Background: The literature is replete with attempts to design and promote customized guidelines to reduce infections during the care continuum. Paradoxically, these efforts sometimes result in gray areas where many staff members are unaware of what is required of them, which then leads to confusion, frustration, and uncertainty. We coined the phrase “gray areas” in this context to encompass the variety of situations on the care continuum that are not addressed in the accepted guidelines, and where staff members are unsure of how to proceed.


The purpose of the present study was to characterize the gray areas that were reported by staff and to identify the practices of Positive Deviance (PD) individuals. We define to PD individuals as people who independently develop creative solutions to solve problems not identified by the majority in their community.

Methods: A qualitative constructivist research methodology was used that included personal interviews, observations and video recordings of identified PD practices to enhance infection control. The study was conducted January through March 2018, in two Intensive Care Units (ICU) units at Hadassah Hospital, Jerusalem, Israel. Personal interviews were conducted with 82 staff members from the General ICU (GICU) and Medical ICU (MICU).

Results: The study confirmed that guidelines cannot cover all the different situations that arise during the care continuum and can paradoxically result in the increased spread of hospital infections. Our study found there are numerous individuals who independently develop and implement solutions for gray areas. The creative and practical solutions of PD individuals can address the barriers and difficulties on the care continuum that were encountered by the staff in their communities. For example, inserting a central venous line is a complex practice in the general guidelines, while the PDs provided clear situation-specific solutions not covered in the guidelines.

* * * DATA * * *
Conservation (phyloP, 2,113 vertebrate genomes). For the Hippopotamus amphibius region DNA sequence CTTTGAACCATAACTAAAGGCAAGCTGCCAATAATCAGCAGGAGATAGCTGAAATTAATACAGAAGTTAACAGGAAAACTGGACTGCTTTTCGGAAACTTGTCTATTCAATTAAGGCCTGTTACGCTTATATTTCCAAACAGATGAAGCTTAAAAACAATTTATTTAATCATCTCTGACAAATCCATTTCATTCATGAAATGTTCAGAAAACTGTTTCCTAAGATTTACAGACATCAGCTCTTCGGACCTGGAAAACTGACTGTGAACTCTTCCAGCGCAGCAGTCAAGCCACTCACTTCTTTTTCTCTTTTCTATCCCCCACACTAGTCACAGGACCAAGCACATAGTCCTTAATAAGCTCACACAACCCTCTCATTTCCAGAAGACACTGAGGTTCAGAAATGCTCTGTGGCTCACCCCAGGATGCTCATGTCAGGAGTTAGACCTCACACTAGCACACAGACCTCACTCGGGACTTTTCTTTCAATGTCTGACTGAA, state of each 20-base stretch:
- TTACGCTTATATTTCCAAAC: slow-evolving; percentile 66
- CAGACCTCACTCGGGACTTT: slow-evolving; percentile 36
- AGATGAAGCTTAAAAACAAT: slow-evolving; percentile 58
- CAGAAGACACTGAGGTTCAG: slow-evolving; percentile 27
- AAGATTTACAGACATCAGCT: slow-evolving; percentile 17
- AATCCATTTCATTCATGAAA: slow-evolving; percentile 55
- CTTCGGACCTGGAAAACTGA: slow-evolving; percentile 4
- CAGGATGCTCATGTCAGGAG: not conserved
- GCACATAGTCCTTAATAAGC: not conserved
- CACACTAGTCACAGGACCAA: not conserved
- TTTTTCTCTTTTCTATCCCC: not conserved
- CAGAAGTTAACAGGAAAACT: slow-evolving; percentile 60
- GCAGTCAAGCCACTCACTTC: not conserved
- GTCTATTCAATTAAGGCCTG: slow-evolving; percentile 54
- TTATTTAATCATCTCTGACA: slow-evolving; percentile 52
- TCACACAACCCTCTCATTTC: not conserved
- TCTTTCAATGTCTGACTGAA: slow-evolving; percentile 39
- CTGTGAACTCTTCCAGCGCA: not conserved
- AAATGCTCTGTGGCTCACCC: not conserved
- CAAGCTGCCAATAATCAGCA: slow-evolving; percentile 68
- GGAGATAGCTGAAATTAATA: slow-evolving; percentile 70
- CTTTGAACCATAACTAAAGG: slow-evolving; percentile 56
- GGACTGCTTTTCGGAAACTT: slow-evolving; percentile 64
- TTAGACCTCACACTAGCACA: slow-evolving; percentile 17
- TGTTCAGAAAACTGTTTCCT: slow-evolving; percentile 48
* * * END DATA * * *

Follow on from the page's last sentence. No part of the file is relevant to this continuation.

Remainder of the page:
Volledig artikel gepubliceerd in Antimicrobial Resistance and Infection Control(2018) 7:124

auteurs: Anat Gesser-Edelsburg(1,2*) , Ricky Cohen(1), Adva Mir Halavi(1), Mina Zemach(3), Peter Vernon van Heerden(4), Sigal Sviri(4), Shmuel Benenson(4), Uriel Trahtemberg(4), Efrat Orenbuch-Harroch(4), Lior Lowenstein(5), Dan Shteinberg(6), Asher Salmon4 and Allon Moses(4)

1. School of Public Health, University of Haifa, 199 Aba Khoushy Ave., Mount Carmel, 3498838 Haifa, Israel. 
2. The Health and Risk Communication Research Center, University of Haifa, 199 Aba Khoushy Ave., Mount Carmel, 3498838 Haifa, Israel. 
3. Midgam Consulting & Research Ltd., 7 Metsada St, 5126112 Bnei Brak, Israel. 
4. Hadassah University Medical Center. Ein Kerem, P.O. Box 12000, 9112001 Jerusalem, Israel. 
5. Rambam Health Care Campus, P.O. Box 9602, 3109601 Haifa, Israel. 
6. Bnai Zion Medical Center, 47 Golomb St, P.O.B. 4940, 3104802 Haifa, Israel.

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